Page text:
Experimental music, photography, and adventures

Singlespeed Ramble

Sunday, February 13th, 2011

On Saturday, I took the Little 500 bike out for a spin. I rode down to the bike path that follows Sare Road. I’ve ridden on that path just a couple of times. That’s kind of silly, since it’s just about a mile from my house. My impression of the trail before was that it wasn’t all that great, but I hadn’t really explored it much.


Quickly, I found this creek just off to the side.


And this frozen pond.


I made my way into a rather new subdivision that looked kind of fancy, but it was also a bit odd. The houses all appeared to be basically identical, except a few different-colored panels.


I spotted another trail running behind the houses in this neighborhood.


Considering that it ran right behind a subdivision, the trail had some nice wooded views.


The trail was snowy and icy in spots. The singlespeed has 32mm tires, wide enough to manage well enough.


The trail had been paved to this point, but the pavement ended. The trail was rather muddy, but still ridable. I rode through a field on a thin ribbon of trail.


The trail reconnected with the first trail I had been on, and I rode on. I stopped by this pond, which also happens to be outside my doctor’s office.


Here’s another pond right down the street, but this one was still frozen.


I paused by a field before heading back.


I rode home by way of Olcott/Sherwood Oaks parks. There’s a decent-sized ravine, with one park on top, the other below. This meant a good downhill, followed by a climb.



I stopped at the bottom to admire the creek. As I did, a couple of other guys rode by … both of them were also on Little 500 bikes! They didn’t stop to chat, and I didn’t get a decent shot of them, sadly. I turned my attention back to the creek.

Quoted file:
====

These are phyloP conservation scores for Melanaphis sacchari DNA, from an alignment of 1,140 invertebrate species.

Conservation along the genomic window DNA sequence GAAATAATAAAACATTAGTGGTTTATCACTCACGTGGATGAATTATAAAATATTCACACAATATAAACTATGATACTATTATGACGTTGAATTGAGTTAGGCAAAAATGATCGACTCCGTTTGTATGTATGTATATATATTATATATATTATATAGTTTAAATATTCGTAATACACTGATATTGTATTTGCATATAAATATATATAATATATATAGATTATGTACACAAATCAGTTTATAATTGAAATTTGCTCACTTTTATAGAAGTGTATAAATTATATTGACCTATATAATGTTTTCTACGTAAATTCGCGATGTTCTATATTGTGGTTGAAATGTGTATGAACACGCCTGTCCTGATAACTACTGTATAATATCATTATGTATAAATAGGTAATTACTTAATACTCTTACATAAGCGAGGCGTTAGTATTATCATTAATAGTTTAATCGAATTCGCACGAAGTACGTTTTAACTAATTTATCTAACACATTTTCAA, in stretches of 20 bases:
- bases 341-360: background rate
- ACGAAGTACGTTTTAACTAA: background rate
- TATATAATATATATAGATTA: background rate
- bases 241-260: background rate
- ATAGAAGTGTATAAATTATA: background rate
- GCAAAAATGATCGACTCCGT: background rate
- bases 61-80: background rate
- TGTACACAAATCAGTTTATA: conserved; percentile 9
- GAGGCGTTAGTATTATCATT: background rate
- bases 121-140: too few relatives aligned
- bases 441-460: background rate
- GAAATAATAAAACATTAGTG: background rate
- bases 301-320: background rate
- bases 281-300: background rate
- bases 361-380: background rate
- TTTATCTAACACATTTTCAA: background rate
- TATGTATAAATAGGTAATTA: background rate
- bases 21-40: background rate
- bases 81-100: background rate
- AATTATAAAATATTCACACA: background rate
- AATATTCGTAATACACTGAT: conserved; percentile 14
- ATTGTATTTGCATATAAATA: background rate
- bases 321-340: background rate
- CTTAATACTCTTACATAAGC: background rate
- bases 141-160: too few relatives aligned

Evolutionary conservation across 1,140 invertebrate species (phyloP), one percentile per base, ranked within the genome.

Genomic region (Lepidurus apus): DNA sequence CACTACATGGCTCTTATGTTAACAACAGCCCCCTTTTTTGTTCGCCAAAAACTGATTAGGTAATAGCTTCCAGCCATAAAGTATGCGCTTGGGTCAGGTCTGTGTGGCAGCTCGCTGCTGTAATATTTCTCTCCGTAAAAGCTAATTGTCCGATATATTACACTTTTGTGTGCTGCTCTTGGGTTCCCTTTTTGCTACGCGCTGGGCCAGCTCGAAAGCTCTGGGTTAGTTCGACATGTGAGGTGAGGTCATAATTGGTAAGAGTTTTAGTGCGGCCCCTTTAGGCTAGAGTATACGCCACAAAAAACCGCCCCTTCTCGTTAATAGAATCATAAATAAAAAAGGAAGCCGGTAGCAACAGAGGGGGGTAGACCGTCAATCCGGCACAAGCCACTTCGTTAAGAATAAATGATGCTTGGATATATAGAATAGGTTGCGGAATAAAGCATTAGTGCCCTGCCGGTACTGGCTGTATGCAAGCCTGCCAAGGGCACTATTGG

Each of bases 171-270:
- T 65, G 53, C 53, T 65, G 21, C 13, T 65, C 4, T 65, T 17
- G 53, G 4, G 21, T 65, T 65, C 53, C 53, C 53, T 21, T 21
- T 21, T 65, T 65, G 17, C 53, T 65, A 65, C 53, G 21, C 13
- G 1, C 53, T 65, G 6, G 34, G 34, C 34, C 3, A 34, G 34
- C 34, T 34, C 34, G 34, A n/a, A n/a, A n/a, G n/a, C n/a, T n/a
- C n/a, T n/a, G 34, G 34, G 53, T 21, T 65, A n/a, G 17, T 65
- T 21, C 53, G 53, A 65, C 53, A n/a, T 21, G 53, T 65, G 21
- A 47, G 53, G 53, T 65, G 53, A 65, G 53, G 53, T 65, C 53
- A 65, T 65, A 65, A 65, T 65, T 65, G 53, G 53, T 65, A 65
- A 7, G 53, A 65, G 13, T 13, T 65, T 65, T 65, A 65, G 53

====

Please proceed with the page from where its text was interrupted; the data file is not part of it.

I decided to extend my ride slightly on the Jackson Creek Trail.



Now I had a good climb out of the ravine. I was curious how it’d be on the singlespeed, and it was just fine. Very doable. The gearing on the bike is rather low, at 42×18. It may take a while to figure out the ideal gear ratio.

By the way, here’s a closer shot of the weird rear brake configuration. Mike asked about this and mentioned I might be able to install a long-reach caliper. I *think* the bike was designed with this in mind, but I don’t know. Does the photo help at all? It’s hard to tell, but the rear bridge is drilled right behind the canti straddle cable.


This was a great, if short, ride on the new singlespeed. I hadn’t intended to take it offroad, but it handled fairly well.

I put the bike to a much better test today — more about that soon.

6 Responses to “Singlespeed Ramble”

  1. Pondero Says:

    Exploring with the new bike. Sounds great. Good for the outlook.

    That rear brake configuration is new to me.

  2. Bill Lambert Says:

    Is that really one of the bikes they used in the Little 500? That’s cool!

  3. Apertome Says:

    Chris: Indeed, it was an absolutely refreshing ride.

    Bill: Yes, though it’s been heavily customized. Perhaps I should call it a “Little 500 Frame,” because little else is stock. Also, I’m not sure if this particular one was used in the race.

  4. Doug Says:

    How fitting that you live in Indiana and have a Little 500 frame. It’s kinda of like me living in Minnesota and having a Surly Pugsley (For those that don’t know, Surly’s World Headquarters is in Minnesota).

  5. Jon Grinder Says:

    Ah, singlespeed bushwhacking!

    FWIW: My favorite fixed-gear ratio is 42×17. Some consider that low, but it treats my knees right.

  6. Tim S Says:

    I know of 2 other SSers who would take a spin with you. ‘course, our gearing would be all over the place. Dave’s is closer to yours.

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